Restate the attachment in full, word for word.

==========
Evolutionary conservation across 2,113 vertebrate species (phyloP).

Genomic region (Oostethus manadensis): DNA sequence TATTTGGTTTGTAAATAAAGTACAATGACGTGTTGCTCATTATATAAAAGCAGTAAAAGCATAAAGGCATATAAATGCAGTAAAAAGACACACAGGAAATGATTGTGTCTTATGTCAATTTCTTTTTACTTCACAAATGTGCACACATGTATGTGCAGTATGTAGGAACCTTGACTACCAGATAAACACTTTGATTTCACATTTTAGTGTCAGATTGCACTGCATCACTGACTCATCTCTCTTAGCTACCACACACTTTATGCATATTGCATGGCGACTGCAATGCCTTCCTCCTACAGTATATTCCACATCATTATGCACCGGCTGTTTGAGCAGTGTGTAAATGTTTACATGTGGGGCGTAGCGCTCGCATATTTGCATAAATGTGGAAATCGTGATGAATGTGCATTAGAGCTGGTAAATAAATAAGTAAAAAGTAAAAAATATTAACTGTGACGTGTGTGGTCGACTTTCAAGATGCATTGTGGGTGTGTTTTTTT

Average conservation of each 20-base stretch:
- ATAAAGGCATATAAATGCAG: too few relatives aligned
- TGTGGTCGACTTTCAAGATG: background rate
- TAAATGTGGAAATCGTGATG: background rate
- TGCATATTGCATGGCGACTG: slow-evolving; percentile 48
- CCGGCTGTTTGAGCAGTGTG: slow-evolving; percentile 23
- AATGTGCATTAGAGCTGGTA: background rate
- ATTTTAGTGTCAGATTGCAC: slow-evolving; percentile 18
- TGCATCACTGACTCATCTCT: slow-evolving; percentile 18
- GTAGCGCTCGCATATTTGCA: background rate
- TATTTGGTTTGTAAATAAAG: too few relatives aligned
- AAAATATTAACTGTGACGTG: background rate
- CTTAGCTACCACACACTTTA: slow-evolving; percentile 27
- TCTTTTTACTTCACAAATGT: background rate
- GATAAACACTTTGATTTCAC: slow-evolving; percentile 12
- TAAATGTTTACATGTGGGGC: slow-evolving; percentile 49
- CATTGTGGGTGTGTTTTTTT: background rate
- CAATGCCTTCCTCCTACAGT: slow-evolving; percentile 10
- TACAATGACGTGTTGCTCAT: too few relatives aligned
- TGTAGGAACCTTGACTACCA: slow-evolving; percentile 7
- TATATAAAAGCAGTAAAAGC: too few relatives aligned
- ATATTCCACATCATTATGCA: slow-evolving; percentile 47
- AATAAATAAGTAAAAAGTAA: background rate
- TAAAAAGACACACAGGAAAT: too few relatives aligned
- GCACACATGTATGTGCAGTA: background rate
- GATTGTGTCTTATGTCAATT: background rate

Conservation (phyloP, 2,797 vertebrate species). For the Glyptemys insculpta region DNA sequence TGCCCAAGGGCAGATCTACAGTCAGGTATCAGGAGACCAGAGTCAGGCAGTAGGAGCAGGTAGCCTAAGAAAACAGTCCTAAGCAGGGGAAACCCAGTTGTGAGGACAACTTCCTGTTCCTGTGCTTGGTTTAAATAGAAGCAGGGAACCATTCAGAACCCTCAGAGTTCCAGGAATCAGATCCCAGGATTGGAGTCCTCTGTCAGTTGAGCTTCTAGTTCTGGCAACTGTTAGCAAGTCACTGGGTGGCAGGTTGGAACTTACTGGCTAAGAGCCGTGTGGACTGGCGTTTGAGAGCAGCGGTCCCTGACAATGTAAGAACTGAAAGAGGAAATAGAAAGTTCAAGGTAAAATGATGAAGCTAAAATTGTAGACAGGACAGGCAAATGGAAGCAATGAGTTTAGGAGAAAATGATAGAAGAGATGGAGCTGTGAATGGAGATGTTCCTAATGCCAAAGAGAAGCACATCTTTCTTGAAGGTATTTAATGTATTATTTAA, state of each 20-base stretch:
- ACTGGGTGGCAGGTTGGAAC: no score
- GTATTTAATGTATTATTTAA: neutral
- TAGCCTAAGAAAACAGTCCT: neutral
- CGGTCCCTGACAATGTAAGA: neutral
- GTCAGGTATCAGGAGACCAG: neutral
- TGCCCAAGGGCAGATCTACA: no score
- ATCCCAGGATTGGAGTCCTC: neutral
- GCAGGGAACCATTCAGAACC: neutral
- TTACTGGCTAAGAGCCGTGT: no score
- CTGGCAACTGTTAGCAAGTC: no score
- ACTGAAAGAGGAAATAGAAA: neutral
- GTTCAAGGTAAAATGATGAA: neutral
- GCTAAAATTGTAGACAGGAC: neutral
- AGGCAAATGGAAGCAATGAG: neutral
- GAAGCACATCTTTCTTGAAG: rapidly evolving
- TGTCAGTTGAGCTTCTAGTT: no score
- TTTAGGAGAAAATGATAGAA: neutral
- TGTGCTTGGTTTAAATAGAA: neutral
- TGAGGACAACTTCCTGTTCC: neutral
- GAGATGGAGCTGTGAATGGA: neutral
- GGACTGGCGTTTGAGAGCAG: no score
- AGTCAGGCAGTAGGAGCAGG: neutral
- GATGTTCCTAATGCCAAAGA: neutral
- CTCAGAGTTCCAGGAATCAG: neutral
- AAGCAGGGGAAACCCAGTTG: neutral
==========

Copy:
Evolutionary conservation across 2,113 vertebrate species (phyloP).

Genomic region (Oostethus manadensis): DNA sequence TATTTGGTTTGTAAATAAAGTACAATGACGTGTTGCTCATTATATAAAAGCAGTAAAAGCATAAAGGCATATAAATGCAGTAAAAAGACACACAGGAAATGATTGTGTCTTATGTCAATTTCTTTTTACTTCACAAATGTGCACACATGTATGTGCAGTATGTAGGAACCTTGACTACCAGATAAACACTTTGATTTCACATTTTAGTGTCAGATTGCACTGCATCACTGACTCATCTCTCTTAGCTACCACACACTTTATGCATATTGCATGGCGACTGCAATGCCTTCCTCCTACAGTATATTCCACATCATTATGCACCGGCTGTTTGAGCAGTGTGTAAATGTTTACATGTGGGGCGTAGCGCTCGCATATTTGCATAAATGTGGAAATCGTGATGAATGTGCATTAGAGCTGGTAAATAAATAAGTAAAAAGTAAAAAATATTAACTGTGACGTGTGTGGTCGACTTTCAAGATGCATTGTGGGTGTGTTTTTTT

Average conservation of each 20-base stretch:
- ATAAAGGCATATAAATGCAG: too few relatives aligned
- TGTGGTCGACTTTCAAGATG: background rate
- TAAATGTGGAAATCGTGATG: background rate
- TGCATATTGCATGGCGACTG: slow-evolving; percentile 48
- CCGGCTGTTTGAGCAGTGTG: slow-evolving; percentile 23
- AATGTGCATTAGAGCTGGTA: background rate
- ATTTTAGTGTCAGATTGCAC: slow-evolving; percentile 18
- TGCATCACTGACTCATCTCT: slow-evolving; percentile 18
- GTAGCGCTCGCATATTTGCA: background rate
- TATTTGGTTTGTAAATAAAG: too few relatives aligned
- AAAATATTAACTGTGACGTG: background rate
- CTTAGCTACCACACACTTTA: slow-evolving; percentile 27
- TCTTTTTACTTCACAAATGT: background rate
- GATAAACACTTTGATTTCAC: slow-evolving; percentile 12
- TAAATGTTTACATGTGGGGC: slow-evolving; percentile 49
- CATTGTGGGTGTGTTTTTTT: background rate
- CAATGCCTTCCTCCTACAGT: slow-evolving; percentile 10
- TACAATGACGTGTTGCTCAT: too few relatives aligned
- TGTAGGAACCTTGACTACCA: slow-evolving; percentile 7
- TATATAAAAGCAGTAAAAGC: too few relatives aligned
- ATATTCCACATCATTATGCA: slow-evolving; percentile 47
- AATAAATAAGTAAAAAGTAA: background rate
- TAAAAAGACACACAGGAAAT: too few relatives aligned
- GCACACATGTATGTGCAGTA: background rate
- GATTGTGTCTTATGTCAATT: background rate

Conservation (phyloP, 2,797 vertebrate species). For the Glyptemys insculpta region DNA sequence TGCCCAAGGGCAGATCTACAGTCAGGTATCAGGAGACCAGAGTCAGGCAGTAGGAGCAGGTAGCCTAAGAAAACAGTCCTAAGCAGGGGAAACCCAGTTGTGAGGACAACTTCCTGTTCCTGTGCTTGGTTTAAATAGAAGCAGGGAACCATTCAGAACCCTCAGAGTTCCAGGAATCAGATCCCAGGATTGGAGTCCTCTGTCAGTTGAGCTTCTAGTTCTGGCAACTGTTAGCAAGTCACTGGGTGGCAGGTTGGAACTTACTGGCTAAGAGCCGTGTGGACTGGCGTTTGAGAGCAGCGGTCCCTGACAATGTAAGAACTGAAAGAGGAAATAGAAAGTTCAAGGTAAAATGATGAAGCTAAAATTGTAGACAGGACAGGCAAATGGAAGCAATGAGTTTAGGAGAAAATGATAGAAGAGATGGAGCTGTGAATGGAGATGTTCCTAATGCCAAAGAGAAGCACATCTTTCTTGAAGGTATTTAATGTATTATTTAA, state of each 20-base stretch:
- ACTGGGTGGCAGGTTGGAAC: no score
- GTATTTAATGTATTATTTAA: neutral
- TAGCCTAAGAAAACAGTCCT: neutral
- CGGTCCCTGACAATGTAAGA: neutral
- GTCAGGTATCAGGAGACCAG: neutral
- TGCCCAAGGGCAGATCTACA: no score
- ATCCCAGGATTGGAGTCCTC: neutral
- GCAGGGAACCATTCAGAACC: neutral
- TTACTGGCTAAGAGCCGTGT: no score
- CTGGCAACTGTTAGCAAGTC: no score
- ACTGAAAGAGGAAATAGAAA: neutral
- GTTCAAGGTAAAATGATGAA: neutral
- GCTAAAATTGTAGACAGGAC: neutral
- AGGCAAATGGAAGCAATGAG: neutral
- GAAGCACATCTTTCTTGAAG: rapidly evolving
- TGTCAGTTGAGCTTCTAGTT: no score
- TTTAGGAGAAAATGATAGAA: neutral
- TGTGCTTGGTTTAAATAGAA: neutral
- TGAGGACAACTTCCTGTTCC: neutral
- GAGATGGAGCTGTGAATGGA: neutral
- GGACTGGCGTTTGAGAGCAG: no score
- AGTCAGGCAGTAGGAGCAGG: neutral
- GATGTTCCTAATGCCAAAGA: neutral
- CTCAGAGTTCCAGGAATCAG: neutral
- AAGCAGGGGAAACCCAGTTG: neutral